Some of the most worthwhile designs ever produced were created because someone, somewhere, felt that what was available wasn’t good enough. This was the case for Becky French in 2010. After compiling a blog of inspirational images of razor-sharp neckwear and sketches, the London-based creative decided to call off the search for the perfect necktie and designed Marwood London’s first collection.
Having just released its fifth collection, the brand was apparently what a lot of other neckwear enthusiasts were looking for too. Slim silhouettes and unconventional fabrics such as wool and lace have given neckwear a new lease of modernity without straying from good old-fashioned quality and ethics, as all pieces are created in Britain using fine British cloth.
The Manual caught up with the Becky French to talk sartorial heroes and Christmas plans.
Tell us about the AW13 collection.
It was inspired by many train journeys and Jean Cocteau’s style and eccentricity. English scenes of blurred landscapes, copper fields, broken industrial stripes, cricket fields and kingfishers is abstractly captured in English woven silk and wool – like a familiar aran knit reinvented as a jacquard cloth and a vibrant copper coloured Mogador quality.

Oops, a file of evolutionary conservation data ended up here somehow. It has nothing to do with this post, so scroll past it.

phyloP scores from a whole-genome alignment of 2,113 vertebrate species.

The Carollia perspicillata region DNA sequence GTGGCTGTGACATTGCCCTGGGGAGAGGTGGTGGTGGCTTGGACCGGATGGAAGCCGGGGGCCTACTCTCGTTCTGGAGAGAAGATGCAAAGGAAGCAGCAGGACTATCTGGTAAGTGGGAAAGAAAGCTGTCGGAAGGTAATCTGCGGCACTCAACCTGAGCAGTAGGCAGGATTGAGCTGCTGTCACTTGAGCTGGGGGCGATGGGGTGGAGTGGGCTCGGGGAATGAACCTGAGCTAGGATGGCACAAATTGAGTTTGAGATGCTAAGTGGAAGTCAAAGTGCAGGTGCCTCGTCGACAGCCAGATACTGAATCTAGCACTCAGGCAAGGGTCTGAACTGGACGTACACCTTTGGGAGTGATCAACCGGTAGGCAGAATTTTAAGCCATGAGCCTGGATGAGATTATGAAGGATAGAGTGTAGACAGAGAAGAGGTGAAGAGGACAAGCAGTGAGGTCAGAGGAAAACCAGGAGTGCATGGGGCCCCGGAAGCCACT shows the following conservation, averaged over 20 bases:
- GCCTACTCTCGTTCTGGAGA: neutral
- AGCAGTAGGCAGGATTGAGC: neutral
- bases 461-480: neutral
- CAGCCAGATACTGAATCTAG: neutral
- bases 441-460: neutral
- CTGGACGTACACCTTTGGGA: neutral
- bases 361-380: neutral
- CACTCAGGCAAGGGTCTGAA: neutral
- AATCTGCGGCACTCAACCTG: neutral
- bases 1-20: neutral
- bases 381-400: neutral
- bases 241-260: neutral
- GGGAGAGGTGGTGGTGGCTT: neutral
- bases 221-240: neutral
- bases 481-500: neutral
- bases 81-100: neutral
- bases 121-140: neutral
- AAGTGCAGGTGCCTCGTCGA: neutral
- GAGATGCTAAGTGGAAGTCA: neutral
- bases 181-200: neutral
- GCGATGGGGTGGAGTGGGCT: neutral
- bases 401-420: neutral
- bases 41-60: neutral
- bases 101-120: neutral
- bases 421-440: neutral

Your designs fuse British heritage style with clear-cut modernity. How do you achieve this?
Thank you, that is nice to hear! I love the old archives in fabric mills and factories and appreciate established techniques of the past but enjoy experimenting with that. We want to achieve wearable accessories but always strive for newness and innovation. We make mohair socks rather than cashmere. We use unusual fabrics like English lace in men’s neckwear. It is a process of playing with the unexpected.
In your opinion, what’s the best way to style a Marwood necktie?
I like a simple four in hand knot – a school tie knot in my mind. I like seeing guys style the ties with denim shirts and wool layers or undone collars and rolled up sleeves. It is quite refreshing to see Marwood ties de-formalised and enjoyed. As for the lace bow ties, these create an amazing alternative black tie formal looks.
Do you ever feel like a woman in a man’s world?
Yes sometimes but it’s not something I dwell on. I enjoy working on products whether they are for men, women, occasions or specific personalities. It is important to stay focused on a design point of view and if that has a feminine take on a menswear product, then hopefully interesting results occur from that. I don’t find it holds me back by being a woman designing menswear – it just adds another element of interest!
Who are your male style icons?
Men of the past: Jean Cocteau & Frank Sinatra
Men of the present: Sir Ian McKellen & Yasiin Bey are both snappy dressers. Director and actor, Richard Ayoade loves a Marwood tie and he is a perfect ambassador for us as a smart, talented and very funny dude.
Finally, what are your plans for Christmas this year?
Spending it with my boyfriend and our families between London and Somerset and then celebrating with friends for New Year in Devon. Can’t wait.